It was incredible. I will never forget that moment.
That is a small kind of success that I thrive off of.
I don’t read my reviews. I’m just going to put that out there. I don’t read my reviews, but every once in a while I’ll need to go and pull the link for my book from Amazon or Barnes and Noble or wherever, and I’ll see five stars and I catch myself before I get too far, but I will go and just scroll through to see who has left reviews. And I’ve seen strangers reviewing my books. And they review them with five stars. That is also another great success.
So, what does success look like to you? You can aspire to be a bestseller, of course, no one will stop you from aspiring, aspiring to that incredible level. I mean, what author doesn’t want to be a bestseller, right?
In the meantime, on your way to the top, create these little successes because they are what will keep you going when things get tough, and things will get tough.
That is the nature of creative work.
And just like in the three Rs episode, which was episode eight again, make sure you celebrate and reward yourself for reaching these small successes. Okay? Celebrate all the little thing that make you happy even if you’re just jumping around or dancing in your living room with your dog. Yes, I do that.
Now let’s shift gears because we can’t have the sweet without the sour, right?
Let’s talk about perceived failure. I mentioned this in passing in the same plan for anything episode I mentioned earlier.
Perceived failure is when you think you have failed because you didn’t properly set realistic expectations.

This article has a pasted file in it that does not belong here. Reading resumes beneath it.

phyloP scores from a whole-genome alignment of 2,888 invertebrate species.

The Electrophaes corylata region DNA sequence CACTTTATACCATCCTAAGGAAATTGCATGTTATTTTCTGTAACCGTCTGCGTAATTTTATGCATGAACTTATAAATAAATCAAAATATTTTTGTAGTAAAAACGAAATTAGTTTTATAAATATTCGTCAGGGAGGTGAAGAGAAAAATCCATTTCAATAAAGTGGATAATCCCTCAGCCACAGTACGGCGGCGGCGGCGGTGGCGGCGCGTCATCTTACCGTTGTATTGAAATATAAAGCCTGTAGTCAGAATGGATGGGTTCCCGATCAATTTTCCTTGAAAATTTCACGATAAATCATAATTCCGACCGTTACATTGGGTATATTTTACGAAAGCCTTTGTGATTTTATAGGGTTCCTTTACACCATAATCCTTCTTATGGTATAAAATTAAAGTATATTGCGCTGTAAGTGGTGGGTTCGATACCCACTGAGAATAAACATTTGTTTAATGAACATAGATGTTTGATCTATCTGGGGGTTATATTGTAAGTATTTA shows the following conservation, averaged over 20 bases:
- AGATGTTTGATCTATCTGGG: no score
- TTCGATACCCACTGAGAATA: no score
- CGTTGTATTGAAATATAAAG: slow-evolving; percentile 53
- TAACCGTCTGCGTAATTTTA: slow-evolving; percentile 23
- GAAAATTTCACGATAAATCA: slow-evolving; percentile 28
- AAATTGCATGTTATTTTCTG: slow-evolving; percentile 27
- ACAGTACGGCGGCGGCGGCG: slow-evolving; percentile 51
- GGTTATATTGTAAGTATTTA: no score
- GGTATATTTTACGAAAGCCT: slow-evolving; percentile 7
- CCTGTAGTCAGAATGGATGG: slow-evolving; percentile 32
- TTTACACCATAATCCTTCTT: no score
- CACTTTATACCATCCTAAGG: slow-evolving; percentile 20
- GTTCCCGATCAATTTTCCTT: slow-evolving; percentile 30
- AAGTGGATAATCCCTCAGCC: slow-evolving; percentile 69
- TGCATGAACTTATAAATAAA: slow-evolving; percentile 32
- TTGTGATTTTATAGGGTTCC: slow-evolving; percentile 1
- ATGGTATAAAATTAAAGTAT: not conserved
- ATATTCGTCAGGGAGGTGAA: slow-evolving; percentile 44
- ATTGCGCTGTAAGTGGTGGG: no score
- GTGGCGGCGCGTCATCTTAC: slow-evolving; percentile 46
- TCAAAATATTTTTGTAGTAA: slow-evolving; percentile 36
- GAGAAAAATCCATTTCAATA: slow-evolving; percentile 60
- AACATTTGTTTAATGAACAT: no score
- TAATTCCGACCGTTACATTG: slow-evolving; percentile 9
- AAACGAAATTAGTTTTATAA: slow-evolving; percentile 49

Let me say that again. So if you’re not paying attention fully to me right now, listen up.
Perceived failure is when you think you have failed because you didn’t set realistic expectations.
What does that even mean? Claire?
It means you either didn’t define what success is to you from the start, or you’re looking at someone else’s definition of success as a benchmark for yourself.
You must be your own benchmark.
If you don’t set your own expectation of what success looks like, everything will feel like a failure.
When you define what success looks like to you it makes committing to your goals and the habits you want to create easier. It gives you these little benchmarks to work toward. It gives you feelings of success when you reach those benchmarks and those little targets, every single time, or as often as you can.
To help you out with defining what success is to you, I have created for you the Success Planner.
Download it at the show notes at youcantoucan.com/12.
I am so excited about next week’s episode. It is the first of the mini series of project management for busy authors episodes I’ve planned. I hope you are excited about those too.
As always, if you have comments or questions you can go to, youcantoucan.com/questions. I updated the form, so you can add comments instead of just ask a question.
So, yeah, that’s all for this week. This week’s episode set your timer go write.
Thank you so much for hanging out with me today. For a quick start guide to writing more in less time, please visit youcantoucan.com/guide.
Set your timer go write!
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Claire L. Fishback
Author coach, project manager, published author, amazing wife, dog mom, artist, twin, and your host and guide to discovering your path to the writing life of your dreams!
Youcan the Toucan